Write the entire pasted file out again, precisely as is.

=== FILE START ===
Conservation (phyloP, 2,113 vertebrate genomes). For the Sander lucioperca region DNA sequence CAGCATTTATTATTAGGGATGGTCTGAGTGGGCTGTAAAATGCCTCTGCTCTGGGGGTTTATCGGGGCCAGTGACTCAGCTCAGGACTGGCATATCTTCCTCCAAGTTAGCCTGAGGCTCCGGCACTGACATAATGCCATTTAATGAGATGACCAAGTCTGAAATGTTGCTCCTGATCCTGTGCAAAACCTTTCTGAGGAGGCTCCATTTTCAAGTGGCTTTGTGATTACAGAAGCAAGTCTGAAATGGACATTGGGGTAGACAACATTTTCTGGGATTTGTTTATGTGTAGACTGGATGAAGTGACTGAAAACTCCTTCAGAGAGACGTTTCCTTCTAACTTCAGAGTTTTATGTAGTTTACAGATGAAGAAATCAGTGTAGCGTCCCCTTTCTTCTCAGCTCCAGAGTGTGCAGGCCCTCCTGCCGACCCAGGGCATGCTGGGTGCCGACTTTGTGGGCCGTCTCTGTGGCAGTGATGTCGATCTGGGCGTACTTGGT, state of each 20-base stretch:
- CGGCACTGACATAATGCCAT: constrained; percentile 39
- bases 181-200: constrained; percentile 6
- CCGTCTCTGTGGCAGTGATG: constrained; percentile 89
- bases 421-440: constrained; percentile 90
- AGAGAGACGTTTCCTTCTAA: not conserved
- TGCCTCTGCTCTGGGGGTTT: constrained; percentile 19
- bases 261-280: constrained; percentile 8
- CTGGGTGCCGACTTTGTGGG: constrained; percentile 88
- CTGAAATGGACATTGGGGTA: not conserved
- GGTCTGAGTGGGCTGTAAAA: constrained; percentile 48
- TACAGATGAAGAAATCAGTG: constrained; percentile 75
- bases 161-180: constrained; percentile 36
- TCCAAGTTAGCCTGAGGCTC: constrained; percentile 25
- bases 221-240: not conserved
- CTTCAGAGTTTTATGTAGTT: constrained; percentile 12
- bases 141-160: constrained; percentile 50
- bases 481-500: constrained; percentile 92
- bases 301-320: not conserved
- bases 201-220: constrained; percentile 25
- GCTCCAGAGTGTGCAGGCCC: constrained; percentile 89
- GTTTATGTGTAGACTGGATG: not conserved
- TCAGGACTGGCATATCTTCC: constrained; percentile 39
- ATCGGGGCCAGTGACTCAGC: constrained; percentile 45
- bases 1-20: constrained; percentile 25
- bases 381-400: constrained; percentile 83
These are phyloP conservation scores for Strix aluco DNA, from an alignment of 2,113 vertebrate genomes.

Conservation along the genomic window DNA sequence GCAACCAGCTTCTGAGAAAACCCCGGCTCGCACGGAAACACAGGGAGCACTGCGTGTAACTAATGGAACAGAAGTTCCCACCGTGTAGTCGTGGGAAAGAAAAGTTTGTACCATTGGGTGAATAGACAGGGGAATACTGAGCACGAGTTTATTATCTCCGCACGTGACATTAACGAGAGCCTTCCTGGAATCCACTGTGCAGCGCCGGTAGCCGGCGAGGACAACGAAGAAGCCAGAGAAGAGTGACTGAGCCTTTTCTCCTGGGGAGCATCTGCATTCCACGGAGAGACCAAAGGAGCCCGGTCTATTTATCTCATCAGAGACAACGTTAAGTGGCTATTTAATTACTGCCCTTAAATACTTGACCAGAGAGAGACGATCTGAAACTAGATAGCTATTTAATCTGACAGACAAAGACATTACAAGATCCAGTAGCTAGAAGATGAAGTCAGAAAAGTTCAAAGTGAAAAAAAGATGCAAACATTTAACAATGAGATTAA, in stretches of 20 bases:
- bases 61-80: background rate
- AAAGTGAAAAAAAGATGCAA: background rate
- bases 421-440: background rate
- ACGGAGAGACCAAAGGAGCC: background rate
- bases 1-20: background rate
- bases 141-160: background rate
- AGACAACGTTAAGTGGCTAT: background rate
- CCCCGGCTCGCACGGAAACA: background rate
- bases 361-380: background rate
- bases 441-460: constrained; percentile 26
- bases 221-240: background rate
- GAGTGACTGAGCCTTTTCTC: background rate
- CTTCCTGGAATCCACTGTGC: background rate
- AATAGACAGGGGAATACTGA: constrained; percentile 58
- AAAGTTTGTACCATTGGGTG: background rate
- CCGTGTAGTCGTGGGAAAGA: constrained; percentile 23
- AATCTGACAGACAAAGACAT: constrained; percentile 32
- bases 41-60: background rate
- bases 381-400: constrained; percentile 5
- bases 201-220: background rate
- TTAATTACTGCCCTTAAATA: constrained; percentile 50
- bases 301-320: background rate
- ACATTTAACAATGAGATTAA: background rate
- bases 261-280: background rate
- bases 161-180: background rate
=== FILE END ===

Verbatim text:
Conservation (phyloP, 2,113 vertebrate genomes). For the Sander lucioperca region DNA sequence CAGCATTTATTATTAGGGATGGTCTGAGTGGGCTGTAAAATGCCTCTGCTCTGGGGGTTTATCGGGGCCAGTGACTCAGCTCAGGACTGGCATATCTTCCTCCAAGTTAGCCTGAGGCTCCGGCACTGACATAATGCCATTTAATGAGATGACCAAGTCTGAAATGTTGCTCCTGATCCTGTGCAAAACCTTTCTGAGGAGGCTCCATTTTCAAGTGGCTTTGTGATTACAGAAGCAAGTCTGAAATGGACATTGGGGTAGACAACATTTTCTGGGATTTGTTTATGTGTAGACTGGATGAAGTGACTGAAAACTCCTTCAGAGAGACGTTTCCTTCTAACTTCAGAGTTTTATGTAGTTTACAGATGAAGAAATCAGTGTAGCGTCCCCTTTCTTCTCAGCTCCAGAGTGTGCAGGCCCTCCTGCCGACCCAGGGCATGCTGGGTGCCGACTTTGTGGGCCGTCTCTGTGGCAGTGATGTCGATCTGGGCGTACTTGGT, state of each 20-base stretch:
- CGGCACTGACATAATGCCAT: constrained; percentile 39
- bases 181-200: constrained; percentile 6
- CCGTCTCTGTGGCAGTGATG: constrained; percentile 89
- bases 421-440: constrained; percentile 90
- AGAGAGACGTTTCCTTCTAA: not conserved
- TGCCTCTGCTCTGGGGGTTT: constrained; percentile 19
- bases 261-280: constrained; percentile 8
- CTGGGTGCCGACTTTGTGGG: constrained; percentile 88
- CTGAAATGGACATTGGGGTA: not conserved
- GGTCTGAGTGGGCTGTAAAA: constrained; percentile 48
- TACAGATGAAGAAATCAGTG: constrained; percentile 75
- bases 161-180: constrained; percentile 36
- TCCAAGTTAGCCTGAGGCTC: constrained; percentile 25
- bases 221-240: not conserved
- CTTCAGAGTTTTATGTAGTT: constrained; percentile 12
- bases 141-160: constrained; percentile 50
- bases 481-500: constrained; percentile 92
- bases 301-320: not conserved
- bases 201-220: constrained; percentile 25
- GCTCCAGAGTGTGCAGGCCC: constrained; percentile 89
- GTTTATGTGTAGACTGGATG: not conserved
- TCAGGACTGGCATATCTTCC: constrained; percentile 39
- ATCGGGGCCAGTGACTCAGC: constrained; percentile 45
- bases 1-20: constrained; percentile 25
- bases 381-400: constrained; percentile 83
These are phyloP conservation scores for Strix aluco DNA, from an alignment of 2,113 vertebrate genomes.

Conservation along the genomic window DNA sequence GCAACCAGCTTCTGAGAAAACCCCGGCTCGCACGGAAACACAGGGAGCACTGCGTGTAACTAATGGAACAGAAGTTCCCACCGTGTAGTCGTGGGAAAGAAAAGTTTGTACCATTGGGTGAATAGACAGGGGAATACTGAGCACGAGTTTATTATCTCCGCACGTGACATTAACGAGAGCCTTCCTGGAATCCACTGTGCAGCGCCGGTAGCCGGCGAGGACAACGAAGAAGCCAGAGAAGAGTGACTGAGCCTTTTCTCCTGGGGAGCATCTGCATTCCACGGAGAGACCAAAGGAGCCCGGTCTATTTATCTCATCAGAGACAACGTTAAGTGGCTATTTAATTACTGCCCTTAAATACTTGACCAGAGAGAGACGATCTGAAACTAGATAGCTATTTAATCTGACAGACAAAGACATTACAAGATCCAGTAGCTAGAAGATGAAGTCAGAAAAGTTCAAAGTGAAAAAAAGATGCAAACATTTAACAATGAGATTAA, in stretches of 20 bases:
- bases 61-80: background rate
- AAAGTGAAAAAAAGATGCAA: background rate
- bases 421-440: background rate
- ACGGAGAGACCAAAGGAGCC: background rate
- bases 1-20: background rate
- bases 141-160: background rate
- AGACAACGTTAAGTGGCTAT: background rate
- CCCCGGCTCGCACGGAAACA: background rate
- bases 361-380: background rate
- bases 441-460: constrained; percentile 26
- bases 221-240: background rate
- GAGTGACTGAGCCTTTTCTC: background rate
- CTTCCTGGAATCCACTGTGC: background rate
- AATAGACAGGGGAATACTGA: constrained; percentile 58
- AAAGTTTGTACCATTGGGTG: background rate
- CCGTGTAGTCGTGGGAAAGA: constrained; percentile 23
- AATCTGACAGACAAAGACAT: constrained; percentile 32
- bases 41-60: background rate
- bases 381-400: constrained; percentile 5
- bases 201-220: background rate
- TTAATTACTGCCCTTAAATA: constrained; percentile 50
- bases 301-320: background rate
- ACATTTAACAATGAGATTAA: background rate
- bases 261-280: background rate
- bases 161-180: background rate